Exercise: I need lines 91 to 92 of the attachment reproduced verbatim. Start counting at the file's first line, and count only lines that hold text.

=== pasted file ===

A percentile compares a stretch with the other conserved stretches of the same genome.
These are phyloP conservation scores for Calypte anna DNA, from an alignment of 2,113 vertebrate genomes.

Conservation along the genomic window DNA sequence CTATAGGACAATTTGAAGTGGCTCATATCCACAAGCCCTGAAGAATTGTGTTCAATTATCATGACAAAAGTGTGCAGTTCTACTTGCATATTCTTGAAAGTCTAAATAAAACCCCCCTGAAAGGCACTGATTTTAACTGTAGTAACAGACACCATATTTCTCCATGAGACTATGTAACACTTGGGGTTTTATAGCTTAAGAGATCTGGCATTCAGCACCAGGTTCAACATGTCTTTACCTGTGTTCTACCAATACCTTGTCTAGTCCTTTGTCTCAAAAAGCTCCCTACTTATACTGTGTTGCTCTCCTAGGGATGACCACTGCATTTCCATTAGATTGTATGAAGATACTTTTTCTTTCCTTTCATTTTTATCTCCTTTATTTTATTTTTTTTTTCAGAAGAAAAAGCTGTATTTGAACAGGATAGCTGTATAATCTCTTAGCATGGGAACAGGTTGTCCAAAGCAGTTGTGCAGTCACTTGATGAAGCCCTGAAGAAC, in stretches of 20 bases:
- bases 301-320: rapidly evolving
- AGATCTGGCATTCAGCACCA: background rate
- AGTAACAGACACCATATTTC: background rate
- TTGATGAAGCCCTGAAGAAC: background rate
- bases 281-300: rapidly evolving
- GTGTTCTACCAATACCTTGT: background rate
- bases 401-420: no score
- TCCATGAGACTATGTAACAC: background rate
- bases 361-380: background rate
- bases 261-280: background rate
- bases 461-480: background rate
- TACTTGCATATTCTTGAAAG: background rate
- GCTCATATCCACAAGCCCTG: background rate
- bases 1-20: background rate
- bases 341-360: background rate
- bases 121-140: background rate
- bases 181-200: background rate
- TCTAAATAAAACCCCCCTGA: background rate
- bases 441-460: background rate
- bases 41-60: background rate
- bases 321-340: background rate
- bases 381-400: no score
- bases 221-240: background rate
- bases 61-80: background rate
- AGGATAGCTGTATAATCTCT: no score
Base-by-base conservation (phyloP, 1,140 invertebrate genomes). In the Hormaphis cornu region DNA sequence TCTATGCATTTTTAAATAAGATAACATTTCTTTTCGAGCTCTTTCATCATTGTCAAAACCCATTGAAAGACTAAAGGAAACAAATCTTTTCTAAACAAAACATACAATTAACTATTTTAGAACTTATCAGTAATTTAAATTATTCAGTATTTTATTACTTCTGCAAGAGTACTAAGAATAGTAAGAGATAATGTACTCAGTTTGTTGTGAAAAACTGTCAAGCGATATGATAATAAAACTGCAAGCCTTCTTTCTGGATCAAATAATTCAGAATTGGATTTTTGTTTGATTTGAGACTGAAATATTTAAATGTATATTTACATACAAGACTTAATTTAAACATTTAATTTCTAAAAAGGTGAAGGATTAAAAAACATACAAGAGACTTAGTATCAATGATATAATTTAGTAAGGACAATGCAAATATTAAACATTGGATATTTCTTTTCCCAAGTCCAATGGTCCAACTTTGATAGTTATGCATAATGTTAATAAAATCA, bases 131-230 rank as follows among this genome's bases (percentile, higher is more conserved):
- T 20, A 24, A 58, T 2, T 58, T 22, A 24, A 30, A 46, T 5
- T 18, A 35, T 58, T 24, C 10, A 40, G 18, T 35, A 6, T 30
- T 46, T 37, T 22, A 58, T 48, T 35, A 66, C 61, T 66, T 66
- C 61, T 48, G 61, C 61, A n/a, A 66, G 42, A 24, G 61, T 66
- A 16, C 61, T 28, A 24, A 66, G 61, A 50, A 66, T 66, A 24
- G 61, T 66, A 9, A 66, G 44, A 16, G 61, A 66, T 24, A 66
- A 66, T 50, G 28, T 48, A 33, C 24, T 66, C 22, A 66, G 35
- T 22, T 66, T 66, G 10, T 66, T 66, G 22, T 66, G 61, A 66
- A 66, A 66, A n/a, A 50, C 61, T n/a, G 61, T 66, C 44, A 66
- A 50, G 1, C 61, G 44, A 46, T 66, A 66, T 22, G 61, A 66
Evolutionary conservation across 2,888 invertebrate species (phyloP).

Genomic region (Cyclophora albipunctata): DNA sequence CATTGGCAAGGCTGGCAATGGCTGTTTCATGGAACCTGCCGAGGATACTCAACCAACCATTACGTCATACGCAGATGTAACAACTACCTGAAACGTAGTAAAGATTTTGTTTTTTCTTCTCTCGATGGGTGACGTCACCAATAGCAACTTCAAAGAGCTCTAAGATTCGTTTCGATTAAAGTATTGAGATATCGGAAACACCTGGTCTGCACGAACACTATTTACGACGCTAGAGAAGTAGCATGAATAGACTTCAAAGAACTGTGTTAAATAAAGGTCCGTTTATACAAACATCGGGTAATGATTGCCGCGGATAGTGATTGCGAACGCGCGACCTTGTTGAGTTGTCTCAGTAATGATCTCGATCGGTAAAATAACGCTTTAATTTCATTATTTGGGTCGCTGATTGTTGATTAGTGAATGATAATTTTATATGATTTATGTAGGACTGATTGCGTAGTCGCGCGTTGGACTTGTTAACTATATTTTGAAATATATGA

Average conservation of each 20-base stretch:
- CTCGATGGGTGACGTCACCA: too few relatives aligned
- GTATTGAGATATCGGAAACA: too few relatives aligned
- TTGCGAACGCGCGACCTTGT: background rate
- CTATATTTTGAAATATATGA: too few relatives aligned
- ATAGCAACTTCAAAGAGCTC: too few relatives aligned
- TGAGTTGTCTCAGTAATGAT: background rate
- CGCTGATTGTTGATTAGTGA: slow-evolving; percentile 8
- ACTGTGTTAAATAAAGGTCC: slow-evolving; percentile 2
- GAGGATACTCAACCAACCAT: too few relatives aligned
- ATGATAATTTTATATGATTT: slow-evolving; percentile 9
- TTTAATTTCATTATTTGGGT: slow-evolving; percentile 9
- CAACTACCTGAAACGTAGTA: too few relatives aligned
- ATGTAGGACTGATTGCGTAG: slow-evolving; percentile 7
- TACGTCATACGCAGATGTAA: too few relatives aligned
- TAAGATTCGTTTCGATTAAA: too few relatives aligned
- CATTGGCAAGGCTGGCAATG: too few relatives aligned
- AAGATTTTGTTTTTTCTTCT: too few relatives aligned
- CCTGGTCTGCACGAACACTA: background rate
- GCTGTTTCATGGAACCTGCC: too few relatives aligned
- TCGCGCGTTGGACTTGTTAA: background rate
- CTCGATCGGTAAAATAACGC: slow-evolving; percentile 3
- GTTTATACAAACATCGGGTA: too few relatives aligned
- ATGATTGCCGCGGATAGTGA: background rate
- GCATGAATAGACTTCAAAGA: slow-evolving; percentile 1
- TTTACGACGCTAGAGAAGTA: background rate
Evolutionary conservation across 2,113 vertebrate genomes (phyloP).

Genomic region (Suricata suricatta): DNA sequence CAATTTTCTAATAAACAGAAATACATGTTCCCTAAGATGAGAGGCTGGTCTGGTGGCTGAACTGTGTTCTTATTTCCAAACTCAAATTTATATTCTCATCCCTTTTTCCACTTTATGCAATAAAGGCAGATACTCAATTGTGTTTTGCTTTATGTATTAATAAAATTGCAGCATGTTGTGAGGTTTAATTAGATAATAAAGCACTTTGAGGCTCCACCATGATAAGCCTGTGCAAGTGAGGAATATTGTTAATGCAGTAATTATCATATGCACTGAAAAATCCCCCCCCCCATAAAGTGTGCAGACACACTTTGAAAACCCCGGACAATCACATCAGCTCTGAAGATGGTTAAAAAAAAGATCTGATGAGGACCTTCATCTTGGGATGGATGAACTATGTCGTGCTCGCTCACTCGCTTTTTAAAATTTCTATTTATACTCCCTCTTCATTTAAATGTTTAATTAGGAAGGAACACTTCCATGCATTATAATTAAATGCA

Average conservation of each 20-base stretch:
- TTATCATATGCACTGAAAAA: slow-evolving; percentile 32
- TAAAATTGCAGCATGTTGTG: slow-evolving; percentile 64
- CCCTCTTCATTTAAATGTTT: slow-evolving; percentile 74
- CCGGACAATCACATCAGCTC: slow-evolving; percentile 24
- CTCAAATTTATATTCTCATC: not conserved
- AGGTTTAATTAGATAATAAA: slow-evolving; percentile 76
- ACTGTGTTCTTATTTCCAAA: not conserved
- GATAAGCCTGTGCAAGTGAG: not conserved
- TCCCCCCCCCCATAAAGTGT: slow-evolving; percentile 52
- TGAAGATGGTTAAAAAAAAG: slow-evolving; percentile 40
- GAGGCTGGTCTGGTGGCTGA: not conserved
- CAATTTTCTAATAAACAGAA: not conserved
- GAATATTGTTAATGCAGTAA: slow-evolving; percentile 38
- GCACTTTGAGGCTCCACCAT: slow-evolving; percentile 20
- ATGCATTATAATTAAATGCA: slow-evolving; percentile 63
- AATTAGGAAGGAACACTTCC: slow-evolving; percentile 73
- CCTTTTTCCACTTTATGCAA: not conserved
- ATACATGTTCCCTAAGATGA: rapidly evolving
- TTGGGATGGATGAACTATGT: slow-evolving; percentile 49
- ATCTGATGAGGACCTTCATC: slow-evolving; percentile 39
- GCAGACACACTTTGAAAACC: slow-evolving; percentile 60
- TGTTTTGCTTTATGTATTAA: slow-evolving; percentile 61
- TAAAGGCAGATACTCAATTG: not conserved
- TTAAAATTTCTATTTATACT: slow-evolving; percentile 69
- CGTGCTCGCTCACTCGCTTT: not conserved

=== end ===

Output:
- GCAGACACACTTTGAAAACC: slow-evolving; percentile 60
- TGTTTTGCTTTATGTATTAA: slow-evolving; percentile 61